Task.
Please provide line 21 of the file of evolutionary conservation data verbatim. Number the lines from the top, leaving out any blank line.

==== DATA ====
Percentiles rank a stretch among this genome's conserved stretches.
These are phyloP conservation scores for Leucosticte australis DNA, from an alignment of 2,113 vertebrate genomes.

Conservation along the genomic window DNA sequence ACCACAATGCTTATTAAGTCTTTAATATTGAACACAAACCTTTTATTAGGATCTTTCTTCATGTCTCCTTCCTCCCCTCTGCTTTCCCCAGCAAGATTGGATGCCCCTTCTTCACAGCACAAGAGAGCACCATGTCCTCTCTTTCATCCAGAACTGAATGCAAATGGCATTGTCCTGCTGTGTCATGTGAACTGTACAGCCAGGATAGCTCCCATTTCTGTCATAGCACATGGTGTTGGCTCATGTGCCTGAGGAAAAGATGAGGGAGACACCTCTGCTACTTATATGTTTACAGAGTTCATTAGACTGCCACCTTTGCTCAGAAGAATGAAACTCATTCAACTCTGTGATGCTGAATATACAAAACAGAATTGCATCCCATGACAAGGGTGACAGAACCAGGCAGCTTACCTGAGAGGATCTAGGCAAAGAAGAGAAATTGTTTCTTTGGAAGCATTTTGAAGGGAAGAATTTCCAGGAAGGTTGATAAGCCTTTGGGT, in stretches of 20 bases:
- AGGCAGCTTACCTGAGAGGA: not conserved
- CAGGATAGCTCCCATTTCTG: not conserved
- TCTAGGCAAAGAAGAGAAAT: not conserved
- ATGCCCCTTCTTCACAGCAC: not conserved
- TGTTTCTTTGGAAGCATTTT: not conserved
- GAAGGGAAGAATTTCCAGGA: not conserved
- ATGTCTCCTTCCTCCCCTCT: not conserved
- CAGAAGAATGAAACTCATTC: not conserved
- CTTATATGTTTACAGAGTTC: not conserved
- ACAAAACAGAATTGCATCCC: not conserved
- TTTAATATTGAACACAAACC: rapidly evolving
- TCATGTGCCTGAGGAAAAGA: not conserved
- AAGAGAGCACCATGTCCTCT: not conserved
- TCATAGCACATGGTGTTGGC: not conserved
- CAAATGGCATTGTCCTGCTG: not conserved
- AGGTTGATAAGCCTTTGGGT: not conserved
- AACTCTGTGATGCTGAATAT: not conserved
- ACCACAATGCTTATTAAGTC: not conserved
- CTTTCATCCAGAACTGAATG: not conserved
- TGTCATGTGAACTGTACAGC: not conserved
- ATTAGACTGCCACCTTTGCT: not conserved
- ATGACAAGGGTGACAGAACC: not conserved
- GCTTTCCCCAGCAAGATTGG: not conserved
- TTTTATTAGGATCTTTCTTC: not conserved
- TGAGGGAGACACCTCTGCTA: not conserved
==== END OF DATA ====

- ACCACAATGCTTATTAAGTC: not conserved